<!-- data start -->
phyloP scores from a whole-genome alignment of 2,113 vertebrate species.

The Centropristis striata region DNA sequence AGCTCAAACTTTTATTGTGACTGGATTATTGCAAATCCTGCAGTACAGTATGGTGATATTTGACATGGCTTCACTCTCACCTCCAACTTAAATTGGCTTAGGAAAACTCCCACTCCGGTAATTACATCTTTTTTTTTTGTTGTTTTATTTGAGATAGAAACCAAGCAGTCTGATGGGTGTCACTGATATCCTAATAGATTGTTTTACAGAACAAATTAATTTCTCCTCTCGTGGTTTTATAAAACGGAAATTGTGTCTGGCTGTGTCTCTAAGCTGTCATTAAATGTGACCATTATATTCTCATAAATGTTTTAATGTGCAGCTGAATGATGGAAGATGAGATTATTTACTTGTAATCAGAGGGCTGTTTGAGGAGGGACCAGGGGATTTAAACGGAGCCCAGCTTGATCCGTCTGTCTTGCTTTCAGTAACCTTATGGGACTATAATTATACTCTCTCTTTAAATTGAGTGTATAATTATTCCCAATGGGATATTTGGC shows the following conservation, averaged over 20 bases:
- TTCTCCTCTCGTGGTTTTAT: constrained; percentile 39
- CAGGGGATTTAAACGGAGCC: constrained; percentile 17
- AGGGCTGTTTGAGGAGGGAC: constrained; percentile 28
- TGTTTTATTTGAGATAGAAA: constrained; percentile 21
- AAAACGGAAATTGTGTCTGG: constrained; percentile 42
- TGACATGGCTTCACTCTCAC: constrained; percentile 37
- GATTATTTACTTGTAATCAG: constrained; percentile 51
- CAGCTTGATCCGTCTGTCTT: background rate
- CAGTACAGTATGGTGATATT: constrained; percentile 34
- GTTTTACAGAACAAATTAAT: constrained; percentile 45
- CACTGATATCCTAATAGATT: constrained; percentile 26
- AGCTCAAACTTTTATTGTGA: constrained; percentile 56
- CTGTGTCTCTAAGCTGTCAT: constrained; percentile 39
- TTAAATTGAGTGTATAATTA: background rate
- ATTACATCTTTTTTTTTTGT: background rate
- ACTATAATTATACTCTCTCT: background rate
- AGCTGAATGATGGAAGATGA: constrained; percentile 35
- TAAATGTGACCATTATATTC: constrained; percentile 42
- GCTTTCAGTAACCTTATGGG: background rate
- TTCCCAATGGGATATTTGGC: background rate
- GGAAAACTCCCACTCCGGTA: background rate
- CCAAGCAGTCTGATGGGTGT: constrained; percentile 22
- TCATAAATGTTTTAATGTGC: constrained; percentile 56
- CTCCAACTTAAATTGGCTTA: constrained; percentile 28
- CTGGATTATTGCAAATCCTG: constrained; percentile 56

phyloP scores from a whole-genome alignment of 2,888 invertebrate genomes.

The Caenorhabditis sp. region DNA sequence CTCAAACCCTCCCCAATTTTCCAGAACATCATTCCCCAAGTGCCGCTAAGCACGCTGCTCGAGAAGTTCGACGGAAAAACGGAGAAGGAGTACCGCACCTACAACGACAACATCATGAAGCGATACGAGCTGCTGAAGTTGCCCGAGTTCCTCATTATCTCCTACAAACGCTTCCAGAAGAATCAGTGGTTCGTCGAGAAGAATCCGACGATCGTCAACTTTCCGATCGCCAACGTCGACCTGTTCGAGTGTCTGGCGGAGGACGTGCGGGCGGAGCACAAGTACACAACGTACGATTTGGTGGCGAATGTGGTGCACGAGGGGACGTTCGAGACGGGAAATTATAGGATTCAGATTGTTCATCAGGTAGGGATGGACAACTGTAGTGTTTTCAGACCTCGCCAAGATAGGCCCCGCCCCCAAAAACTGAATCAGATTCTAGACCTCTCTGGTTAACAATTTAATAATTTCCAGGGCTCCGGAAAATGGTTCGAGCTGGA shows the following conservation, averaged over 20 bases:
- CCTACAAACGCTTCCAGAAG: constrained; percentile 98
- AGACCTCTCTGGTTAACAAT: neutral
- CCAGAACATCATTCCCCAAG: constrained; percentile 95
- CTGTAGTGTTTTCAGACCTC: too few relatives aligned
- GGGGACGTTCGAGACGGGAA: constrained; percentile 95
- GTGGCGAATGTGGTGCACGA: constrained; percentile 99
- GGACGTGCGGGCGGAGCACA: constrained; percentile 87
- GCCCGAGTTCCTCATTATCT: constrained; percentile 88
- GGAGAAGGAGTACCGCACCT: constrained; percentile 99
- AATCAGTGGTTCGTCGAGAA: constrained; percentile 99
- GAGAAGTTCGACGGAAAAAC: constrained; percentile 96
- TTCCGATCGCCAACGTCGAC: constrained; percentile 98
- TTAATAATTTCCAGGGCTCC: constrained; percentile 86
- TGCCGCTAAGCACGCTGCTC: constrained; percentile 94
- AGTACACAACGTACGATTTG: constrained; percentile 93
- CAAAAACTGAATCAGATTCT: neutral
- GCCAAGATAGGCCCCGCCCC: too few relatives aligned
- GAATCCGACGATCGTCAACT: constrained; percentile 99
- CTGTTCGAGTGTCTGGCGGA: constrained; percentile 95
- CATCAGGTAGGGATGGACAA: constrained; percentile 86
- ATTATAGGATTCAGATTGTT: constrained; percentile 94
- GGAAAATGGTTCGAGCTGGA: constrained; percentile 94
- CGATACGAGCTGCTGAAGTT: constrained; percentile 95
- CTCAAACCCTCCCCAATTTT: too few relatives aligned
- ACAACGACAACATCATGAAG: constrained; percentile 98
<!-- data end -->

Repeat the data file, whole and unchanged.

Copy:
phyloP scores from a whole-genome alignment of 2,113 vertebrate species.

The Centropristis striata region DNA sequence AGCTCAAACTTTTATTGTGACTGGATTATTGCAAATCCTGCAGTACAGTATGGTGATATTTGACATGGCTTCACTCTCACCTCCAACTTAAATTGGCTTAGGAAAACTCCCACTCCGGTAATTACATCTTTTTTTTTTGTTGTTTTATTTGAGATAGAAACCAAGCAGTCTGATGGGTGTCACTGATATCCTAATAGATTGTTTTACAGAACAAATTAATTTCTCCTCTCGTGGTTTTATAAAACGGAAATTGTGTCTGGCTGTGTCTCTAAGCTGTCATTAAATGTGACCATTATATTCTCATAAATGTTTTAATGTGCAGCTGAATGATGGAAGATGAGATTATTTACTTGTAATCAGAGGGCTGTTTGAGGAGGGACCAGGGGATTTAAACGGAGCCCAGCTTGATCCGTCTGTCTTGCTTTCAGTAACCTTATGGGACTATAATTATACTCTCTCTTTAAATTGAGTGTATAATTATTCCCAATGGGATATTTGGC shows the following conservation, averaged over 20 bases:
- TTCTCCTCTCGTGGTTTTAT: constrained; percentile 39
- CAGGGGATTTAAACGGAGCC: constrained; percentile 17
- AGGGCTGTTTGAGGAGGGAC: constrained; percentile 28
- TGTTTTATTTGAGATAGAAA: constrained; percentile 21
- AAAACGGAAATTGTGTCTGG: constrained; percentile 42
- TGACATGGCTTCACTCTCAC: constrained; percentile 37
- GATTATTTACTTGTAATCAG: constrained; percentile 51
- CAGCTTGATCCGTCTGTCTT: background rate
- CAGTACAGTATGGTGATATT: constrained; percentile 34
- GTTTTACAGAACAAATTAAT: constrained; percentile 45
- CACTGATATCCTAATAGATT: constrained; percentile 26
- AGCTCAAACTTTTATTGTGA: constrained; percentile 56
- CTGTGTCTCTAAGCTGTCAT: constrained; percentile 39
- TTAAATTGAGTGTATAATTA: background rate
- ATTACATCTTTTTTTTTTGT: background rate
- ACTATAATTATACTCTCTCT: background rate
- AGCTGAATGATGGAAGATGA: constrained; percentile 35
- TAAATGTGACCATTATATTC: constrained; percentile 42
- GCTTTCAGTAACCTTATGGG: background rate
- TTCCCAATGGGATATTTGGC: background rate
- GGAAAACTCCCACTCCGGTA: background rate
- CCAAGCAGTCTGATGGGTGT: constrained; percentile 22
- TCATAAATGTTTTAATGTGC: constrained; percentile 56
- CTCCAACTTAAATTGGCTTA: constrained; percentile 28
- CTGGATTATTGCAAATCCTG: constrained; percentile 56

phyloP scores from a whole-genome alignment of 2,888 invertebrate genomes.

The Caenorhabditis sp. region DNA sequence CTCAAACCCTCCCCAATTTTCCAGAACATCATTCCCCAAGTGCCGCTAAGCACGCTGCTCGAGAAGTTCGACGGAAAAACGGAGAAGGAGTACCGCACCTACAACGACAACATCATGAAGCGATACGAGCTGCTGAAGTTGCCCGAGTTCCTCATTATCTCCTACAAACGCTTCCAGAAGAATCAGTGGTTCGTCGAGAAGAATCCGACGATCGTCAACTTTCCGATCGCCAACGTCGACCTGTTCGAGTGTCTGGCGGAGGACGTGCGGGCGGAGCACAAGTACACAACGTACGATTTGGTGGCGAATGTGGTGCACGAGGGGACGTTCGAGACGGGAAATTATAGGATTCAGATTGTTCATCAGGTAGGGATGGACAACTGTAGTGTTTTCAGACCTCGCCAAGATAGGCCCCGCCCCCAAAAACTGAATCAGATTCTAGACCTCTCTGGTTAACAATTTAATAATTTCCAGGGCTCCGGAAAATGGTTCGAGCTGGA shows the following conservation, averaged over 20 bases:
- CCTACAAACGCTTCCAGAAG: constrained; percentile 98
- AGACCTCTCTGGTTAACAAT: neutral
- CCAGAACATCATTCCCCAAG: constrained; percentile 95
- CTGTAGTGTTTTCAGACCTC: too few relatives aligned
- GGGGACGTTCGAGACGGGAA: constrained; percentile 95
- GTGGCGAATGTGGTGCACGA: constrained; percentile 99
- GGACGTGCGGGCGGAGCACA: constrained; percentile 87
- GCCCGAGTTCCTCATTATCT: constrained; percentile 88
- GGAGAAGGAGTACCGCACCT: constrained; percentile 99
- AATCAGTGGTTCGTCGAGAA: constrained; percentile 99
- GAGAAGTTCGACGGAAAAAC: constrained; percentile 96
- TTCCGATCGCCAACGTCGAC: constrained; percentile 98
- TTAATAATTTCCAGGGCTCC: constrained; percentile 86
- TGCCGCTAAGCACGCTGCTC: constrained; percentile 94
- AGTACACAACGTACGATTTG: constrained; percentile 93
- CAAAAACTGAATCAGATTCT: neutral
- GCCAAGATAGGCCCCGCCCC: too few relatives aligned
- GAATCCGACGATCGTCAACT: constrained; percentile 99
- CTGTTCGAGTGTCTGGCGGA: constrained; percentile 95
- CATCAGGTAGGGATGGACAA: constrained; percentile 86
- ATTATAGGATTCAGATTGTT: constrained; percentile 94
- GGAAAATGGTTCGAGCTGGA: constrained; percentile 94
- CGATACGAGCTGCTGAAGTT: constrained; percentile 95
- CTCAAACCCTCCCCAATTTT: too few relatives aligned
- ACAACGACAACATCATGAAG: constrained; percentile 98